3. Gently slide the floss up, back and forth between each of your teeth. Be sure to follow the curve of each tooth, extending the floss beneath the gum line. This will pull out any food or buildup that may be caught underneath. Be careful not to force the floss or snap it against your gums, as this can cause pain or even bleeding. Just keep it gentle and smooth at all times.
  4. As you move to the next tooth, unwind the floss from one middle finger, and wrap the used portion of floss around the other middle finger. This ensures that a clean section of floss is used each time.
  5. When removing the floss from between the teeth, gently slide it back and forth while pulling it down and out from between the teeth.

If you have not flossed in quite a while, the first couple of times you floss it may cause a small amount of bleeding or pain in your gums. If the bleeding or pain is excessive, be sure to contact your dentist before you continue. If you remember to floss daily, the pain and bleeding should subside within a few days.

There are two main types of floss to choose from: nylon waxed and wide polytetrafluoroethylene (PTFE). Studies have shown that both kinds are equally effective at removing plaque, food particles and bacteria from teeth and gums. Interestingly, a recent study found that 75 percent of adults indicated a preference for PTFE floss over nylon after using each type for five weeks in a row. By following these simple steps, you can do your part to maintain good oral hygiene in your mouth. No matter what time of day you do it, or what kind of floss you use, flossing is an important part of your daily hygiene routine and should always be done properly.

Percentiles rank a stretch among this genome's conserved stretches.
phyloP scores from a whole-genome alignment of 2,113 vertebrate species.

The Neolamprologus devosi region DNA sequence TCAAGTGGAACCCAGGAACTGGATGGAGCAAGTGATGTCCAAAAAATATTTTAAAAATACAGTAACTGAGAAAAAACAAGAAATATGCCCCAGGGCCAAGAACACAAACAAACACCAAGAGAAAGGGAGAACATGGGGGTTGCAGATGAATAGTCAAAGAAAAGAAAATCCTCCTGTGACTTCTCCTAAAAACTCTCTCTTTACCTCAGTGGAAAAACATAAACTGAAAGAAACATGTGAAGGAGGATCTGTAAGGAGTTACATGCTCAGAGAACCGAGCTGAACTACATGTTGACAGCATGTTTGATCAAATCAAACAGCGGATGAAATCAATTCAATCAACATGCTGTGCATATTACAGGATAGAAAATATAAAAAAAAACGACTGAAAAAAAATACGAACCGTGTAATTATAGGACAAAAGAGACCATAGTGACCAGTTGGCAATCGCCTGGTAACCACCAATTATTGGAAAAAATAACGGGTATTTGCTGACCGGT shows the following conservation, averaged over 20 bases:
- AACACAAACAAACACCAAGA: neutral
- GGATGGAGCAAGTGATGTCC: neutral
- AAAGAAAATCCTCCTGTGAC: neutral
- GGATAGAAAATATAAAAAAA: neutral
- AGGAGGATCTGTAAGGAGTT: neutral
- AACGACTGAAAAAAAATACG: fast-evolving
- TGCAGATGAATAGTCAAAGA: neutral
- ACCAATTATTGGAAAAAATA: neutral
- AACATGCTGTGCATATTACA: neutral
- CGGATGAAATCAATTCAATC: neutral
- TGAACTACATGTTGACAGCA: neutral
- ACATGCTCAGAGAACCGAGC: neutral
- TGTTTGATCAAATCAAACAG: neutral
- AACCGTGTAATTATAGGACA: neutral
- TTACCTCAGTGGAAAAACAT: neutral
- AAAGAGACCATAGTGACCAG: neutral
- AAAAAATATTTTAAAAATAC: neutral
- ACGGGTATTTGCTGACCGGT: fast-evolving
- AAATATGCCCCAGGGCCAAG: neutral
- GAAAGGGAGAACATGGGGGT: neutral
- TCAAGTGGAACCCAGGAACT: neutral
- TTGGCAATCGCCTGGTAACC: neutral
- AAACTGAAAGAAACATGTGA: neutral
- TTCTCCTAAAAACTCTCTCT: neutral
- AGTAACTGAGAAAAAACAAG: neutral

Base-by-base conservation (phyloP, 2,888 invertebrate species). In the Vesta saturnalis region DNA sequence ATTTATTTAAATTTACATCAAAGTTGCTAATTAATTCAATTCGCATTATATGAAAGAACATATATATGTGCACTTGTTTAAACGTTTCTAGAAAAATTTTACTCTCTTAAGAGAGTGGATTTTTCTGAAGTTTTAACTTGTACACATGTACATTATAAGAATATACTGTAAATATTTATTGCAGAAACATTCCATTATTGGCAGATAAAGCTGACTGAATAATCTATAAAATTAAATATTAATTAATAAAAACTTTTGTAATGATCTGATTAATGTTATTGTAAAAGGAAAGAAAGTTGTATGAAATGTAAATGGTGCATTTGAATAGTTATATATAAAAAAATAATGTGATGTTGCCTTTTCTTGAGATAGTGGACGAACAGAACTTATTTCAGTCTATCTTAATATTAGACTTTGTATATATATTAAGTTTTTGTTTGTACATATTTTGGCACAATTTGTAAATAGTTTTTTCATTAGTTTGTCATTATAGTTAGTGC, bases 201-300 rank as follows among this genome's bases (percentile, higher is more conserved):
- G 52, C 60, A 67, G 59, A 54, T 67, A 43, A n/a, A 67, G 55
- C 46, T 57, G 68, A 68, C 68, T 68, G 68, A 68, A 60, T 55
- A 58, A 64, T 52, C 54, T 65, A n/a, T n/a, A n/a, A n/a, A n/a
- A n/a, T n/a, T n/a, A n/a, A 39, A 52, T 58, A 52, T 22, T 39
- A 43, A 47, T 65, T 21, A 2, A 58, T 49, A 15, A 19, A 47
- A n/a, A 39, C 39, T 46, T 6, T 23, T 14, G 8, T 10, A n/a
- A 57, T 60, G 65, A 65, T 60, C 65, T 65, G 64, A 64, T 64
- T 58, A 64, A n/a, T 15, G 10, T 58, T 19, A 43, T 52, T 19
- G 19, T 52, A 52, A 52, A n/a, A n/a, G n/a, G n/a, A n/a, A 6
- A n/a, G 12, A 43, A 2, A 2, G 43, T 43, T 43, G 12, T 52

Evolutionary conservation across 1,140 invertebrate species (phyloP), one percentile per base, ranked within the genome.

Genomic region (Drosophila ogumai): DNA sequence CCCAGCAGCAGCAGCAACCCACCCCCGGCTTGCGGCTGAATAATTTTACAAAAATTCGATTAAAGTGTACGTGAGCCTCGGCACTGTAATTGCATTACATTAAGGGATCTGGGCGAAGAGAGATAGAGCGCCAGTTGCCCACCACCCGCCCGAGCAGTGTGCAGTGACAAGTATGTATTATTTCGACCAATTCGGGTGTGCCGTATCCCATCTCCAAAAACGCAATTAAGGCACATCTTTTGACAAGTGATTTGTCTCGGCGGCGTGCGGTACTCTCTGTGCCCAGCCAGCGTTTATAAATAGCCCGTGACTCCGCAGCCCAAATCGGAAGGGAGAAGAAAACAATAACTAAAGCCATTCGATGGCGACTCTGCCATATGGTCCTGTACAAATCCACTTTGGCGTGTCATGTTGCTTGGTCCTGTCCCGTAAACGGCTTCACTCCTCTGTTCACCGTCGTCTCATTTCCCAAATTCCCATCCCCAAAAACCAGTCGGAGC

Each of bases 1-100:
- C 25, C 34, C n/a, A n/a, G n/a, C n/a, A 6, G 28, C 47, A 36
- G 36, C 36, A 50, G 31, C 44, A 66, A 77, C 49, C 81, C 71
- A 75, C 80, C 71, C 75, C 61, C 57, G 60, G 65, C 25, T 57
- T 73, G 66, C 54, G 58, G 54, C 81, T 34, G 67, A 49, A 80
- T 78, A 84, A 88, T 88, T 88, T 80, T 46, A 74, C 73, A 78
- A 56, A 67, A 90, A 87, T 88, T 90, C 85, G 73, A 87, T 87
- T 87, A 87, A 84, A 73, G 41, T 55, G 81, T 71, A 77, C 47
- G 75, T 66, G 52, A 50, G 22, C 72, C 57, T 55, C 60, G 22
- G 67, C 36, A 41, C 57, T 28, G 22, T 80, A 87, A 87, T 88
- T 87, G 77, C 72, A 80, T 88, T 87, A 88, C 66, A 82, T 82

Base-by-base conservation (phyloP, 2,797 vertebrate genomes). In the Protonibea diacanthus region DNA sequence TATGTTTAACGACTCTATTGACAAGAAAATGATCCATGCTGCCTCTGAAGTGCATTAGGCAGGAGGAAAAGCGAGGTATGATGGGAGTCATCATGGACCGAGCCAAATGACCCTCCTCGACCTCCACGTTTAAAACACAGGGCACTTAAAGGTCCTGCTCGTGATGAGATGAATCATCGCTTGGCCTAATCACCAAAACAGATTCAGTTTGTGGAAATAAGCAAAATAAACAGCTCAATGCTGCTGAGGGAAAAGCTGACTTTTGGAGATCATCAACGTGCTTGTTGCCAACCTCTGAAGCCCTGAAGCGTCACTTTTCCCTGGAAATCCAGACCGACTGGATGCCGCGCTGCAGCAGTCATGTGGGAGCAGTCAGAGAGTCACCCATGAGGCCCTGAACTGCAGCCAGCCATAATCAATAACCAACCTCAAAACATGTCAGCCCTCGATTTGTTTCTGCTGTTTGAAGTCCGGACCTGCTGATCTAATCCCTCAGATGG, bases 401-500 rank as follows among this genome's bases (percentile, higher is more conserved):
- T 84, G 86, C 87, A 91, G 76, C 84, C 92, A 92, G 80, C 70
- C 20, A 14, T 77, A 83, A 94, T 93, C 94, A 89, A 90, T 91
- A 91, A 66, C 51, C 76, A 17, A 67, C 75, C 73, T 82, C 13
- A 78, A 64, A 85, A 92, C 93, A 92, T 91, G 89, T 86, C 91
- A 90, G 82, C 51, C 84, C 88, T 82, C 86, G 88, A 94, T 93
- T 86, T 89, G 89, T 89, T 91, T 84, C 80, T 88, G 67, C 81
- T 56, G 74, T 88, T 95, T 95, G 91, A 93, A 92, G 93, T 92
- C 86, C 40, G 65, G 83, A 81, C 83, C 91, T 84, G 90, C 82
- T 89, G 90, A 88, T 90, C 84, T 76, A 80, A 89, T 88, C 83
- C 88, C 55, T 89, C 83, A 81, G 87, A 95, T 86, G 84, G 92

National Children’s Dental Health Month

National Children’s Dental Health Month

February is National Children’s Dental Health Month (NCDHM), brought to you by the American Dental Association.  This month’s national health observance brings thousands of dedicated professionals, health care providers and educators together to promote the benefits of good oral health to children, their caregivers, teachers and many others. 

NCDHM was started in 1941 in Cleveland, OH and Akron, OH as just a day-long event. The two cities joined forces and held the first national program in 1949. By 1981, the event had become a month-long celebration.  Educators and parents can find fun online resources for children, including posters, coloring sheets and crossword activities.

Children’s oral health is examined extensively in the recently published NIH report Oral Health in America. The report sheds light on how various populations in the US experience oral health differently, based on their age, economic status, and their other social determinants of health. Oral health is central to overall health, yet has not been equitably available across the country. Extraordinary advances have been made with technology and in new materials, expanding solutions to more patients. Craniofacial birth defects, in particular cleft lip and palate, occur as often as one in 700 live births and now represents the most common congenital disorder after Down syndrome. Read more about Oral Health in this groundbreaking report.

Also register for Roseman’s February 17 NHS event given by Dr. Glen Roberson, “Improving Nevada’s Dental Health Outcomes Among Children – One Smile At A Time.” Be sure to share Roseman Dental’s voucher program (February 7-March 7) offering new and existing patients in Utah the opportunity for a free exam and x-ray. We wish all children the opportunity for a healthy smile.